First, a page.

She says it’s been reassuring to hear from Ransler that, despite the many loose ends the students faced in putting the Founders Forum together, its of-the-moment approach was fine. “There were a lot of times where the rest of us thought it was getting a little chaotic, and we started wondering what we were going to do,” she says.

Earl was driven by seeing the event come together—especially since she can trace it back to it merely being an idea. “It was five of us sitting in a room thinking, ‘What if we actually plan this?’”

Check out some standout episodes from Reiter and Zerner’s “Learning Out Loud” podcast featuring these insightful guests:

March 8 | Mark Galant (McIntire ’80) – CEO of Ultra-High Frequency Trading Firm & Galant Center discusses why college students should work at a startup, circuitous career paths, the importance of passion outside of work, iterating on an existing concept, negotiation, and more.

January 2024 | Shannon Nash (McIntire ’92, Law ’95) – Wing CFO and “OnBoard” film producer talks about the benefits of both accounting and law as a CFO, being open to pivots in your career, taking lessons from a small company to a larger venture, mentorship, taking advantage of opportunities in front of you, and more.

September 2023 | Professor Chip Ransler – Co-Founder of Husk Power joins the students to reveal his story of a near-death encounter with a poisonous snake, redesigning the inside of a Navy nuclear submarine, backpacking through the Swiss Alps, and running multiple million-dollar companies.


A Team Effort

Swisher, who graduated with a Kinesiology degree in three years and is currently studying Clinical Nurse Leadership, took Ransler’s Startup: An Introduction to Entrepreneurship course in spring 2023. Now Swisher is his TA.

As such, he’s involved in helping in a “strictly administrative” capacity with the Founders Forum, but he is genuinely interested.

“I absolutely loved this class, and I learned so much,” Swisher says. “I just wanted to be involved in any way possible moving forward. And since I’m in my master’s, I wasn’t eligible to take a higher-level class or to do the minor, so I offered to TA, and he accepted. It’s been an unbelievable experience, and that’s how I got involved in planning this event as well.”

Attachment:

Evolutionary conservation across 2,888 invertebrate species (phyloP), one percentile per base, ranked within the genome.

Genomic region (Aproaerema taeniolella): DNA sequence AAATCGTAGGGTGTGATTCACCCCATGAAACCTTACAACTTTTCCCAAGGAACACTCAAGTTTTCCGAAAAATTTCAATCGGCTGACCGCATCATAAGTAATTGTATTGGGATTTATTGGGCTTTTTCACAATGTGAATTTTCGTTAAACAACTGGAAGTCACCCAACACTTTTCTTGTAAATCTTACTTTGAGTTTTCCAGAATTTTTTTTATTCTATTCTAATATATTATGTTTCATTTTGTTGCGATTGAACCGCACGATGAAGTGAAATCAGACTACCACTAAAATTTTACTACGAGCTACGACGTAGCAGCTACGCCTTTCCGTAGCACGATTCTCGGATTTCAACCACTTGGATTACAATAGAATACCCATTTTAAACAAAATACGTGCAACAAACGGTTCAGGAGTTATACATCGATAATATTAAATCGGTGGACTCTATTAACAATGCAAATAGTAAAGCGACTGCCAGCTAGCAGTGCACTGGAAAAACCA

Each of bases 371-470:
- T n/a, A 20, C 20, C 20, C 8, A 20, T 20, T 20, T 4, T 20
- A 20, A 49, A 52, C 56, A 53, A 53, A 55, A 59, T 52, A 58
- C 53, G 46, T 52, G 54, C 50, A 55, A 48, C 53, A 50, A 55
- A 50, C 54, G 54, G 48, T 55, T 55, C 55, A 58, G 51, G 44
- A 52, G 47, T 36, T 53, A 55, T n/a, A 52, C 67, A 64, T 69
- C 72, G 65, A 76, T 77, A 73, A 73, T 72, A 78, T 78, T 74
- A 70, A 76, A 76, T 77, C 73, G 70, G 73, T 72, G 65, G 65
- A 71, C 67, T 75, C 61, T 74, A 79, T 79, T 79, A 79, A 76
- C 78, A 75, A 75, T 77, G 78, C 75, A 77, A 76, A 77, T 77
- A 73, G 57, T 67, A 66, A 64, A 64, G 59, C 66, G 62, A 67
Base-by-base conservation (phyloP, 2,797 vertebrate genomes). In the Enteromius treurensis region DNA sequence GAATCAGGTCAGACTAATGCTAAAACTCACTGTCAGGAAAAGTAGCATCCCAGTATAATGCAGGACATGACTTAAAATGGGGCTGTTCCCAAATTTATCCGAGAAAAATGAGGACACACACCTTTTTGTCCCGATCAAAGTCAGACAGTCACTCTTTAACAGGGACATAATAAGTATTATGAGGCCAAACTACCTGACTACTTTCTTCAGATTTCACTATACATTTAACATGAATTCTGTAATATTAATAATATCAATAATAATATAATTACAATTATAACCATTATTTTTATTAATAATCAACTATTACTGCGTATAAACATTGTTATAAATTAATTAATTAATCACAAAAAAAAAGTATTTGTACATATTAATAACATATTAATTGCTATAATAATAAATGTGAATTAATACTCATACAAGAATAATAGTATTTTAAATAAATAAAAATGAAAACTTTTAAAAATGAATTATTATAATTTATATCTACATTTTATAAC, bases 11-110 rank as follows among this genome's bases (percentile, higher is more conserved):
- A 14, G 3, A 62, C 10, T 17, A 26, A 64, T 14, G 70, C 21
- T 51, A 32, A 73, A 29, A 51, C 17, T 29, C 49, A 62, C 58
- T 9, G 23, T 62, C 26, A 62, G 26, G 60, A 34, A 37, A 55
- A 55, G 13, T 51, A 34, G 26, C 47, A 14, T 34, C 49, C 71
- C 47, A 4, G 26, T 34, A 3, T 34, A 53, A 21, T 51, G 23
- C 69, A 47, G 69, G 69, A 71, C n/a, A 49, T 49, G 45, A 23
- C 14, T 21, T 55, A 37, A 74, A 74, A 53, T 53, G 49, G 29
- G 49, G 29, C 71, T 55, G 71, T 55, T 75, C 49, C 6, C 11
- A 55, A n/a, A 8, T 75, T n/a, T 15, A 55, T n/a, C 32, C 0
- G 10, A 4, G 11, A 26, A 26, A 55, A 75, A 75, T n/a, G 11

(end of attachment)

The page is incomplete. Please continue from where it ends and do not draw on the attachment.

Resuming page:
“With an event like this, there are just so many moving parts that you never think of until you start the event,” he says, explaining that once they procured speakers, they felt momentarily settled—that is, until they remembered everything else. “And then we realized, ‘Oh wait, we need catering. We need to manage sign-ups. We need to send email reminders. We need all these different things,’” he says. “It’s just a team effort.”

Swisher, who has a company called EZ-EAP, an emergency action plan management app he started in Ransler’s class, already participated in the Darden School of Business’s eCup. Duty called him to the hospital on the day of the forum, and while he unfortunately didn’t have the benefit of hearing from the many founders speaking firsthand, he was able to catch the tail end. Equally important, he’s interested in reflecting on the process and learning from the overall experience of producing the event.

Zerner says that as each day moved closer to the event, the length of it expanded with more confirmed guests: “Chip was describing it like a music festival where we’re able to compress this semesterlong learning down into one day.” He points out that the organizers hope this spring’s event represents the initial installment of the Founders Forum. “Heads were spinning with all the inspiration and excitement about what these founders have been able to do. The energy in each room was palpable, and each speaker contributed a different perspective on what entrepreneurship can look like and where it can lead you. Getting to connect with the speakers and lead the event was an incredible payoff after months of planning. It was phenomenal.”

Earl echoed his Zerner’s feelings. “It was incredible to see the tangible impact of all our collective hard work. It served as a testament to my own belief in our ability to make things happen and effect positive change. I’m so proud of us, and I can’t wait to see how this inspires others and develops into an annual event.”

For Reiter, her biggest takeaway from all of the speakers speaks to the power of following one’s bliss to do what speaks to you. “With the right amount of effort, the rest will fall into place,” she says. “And lastly, I can’t wait to do this again next year.”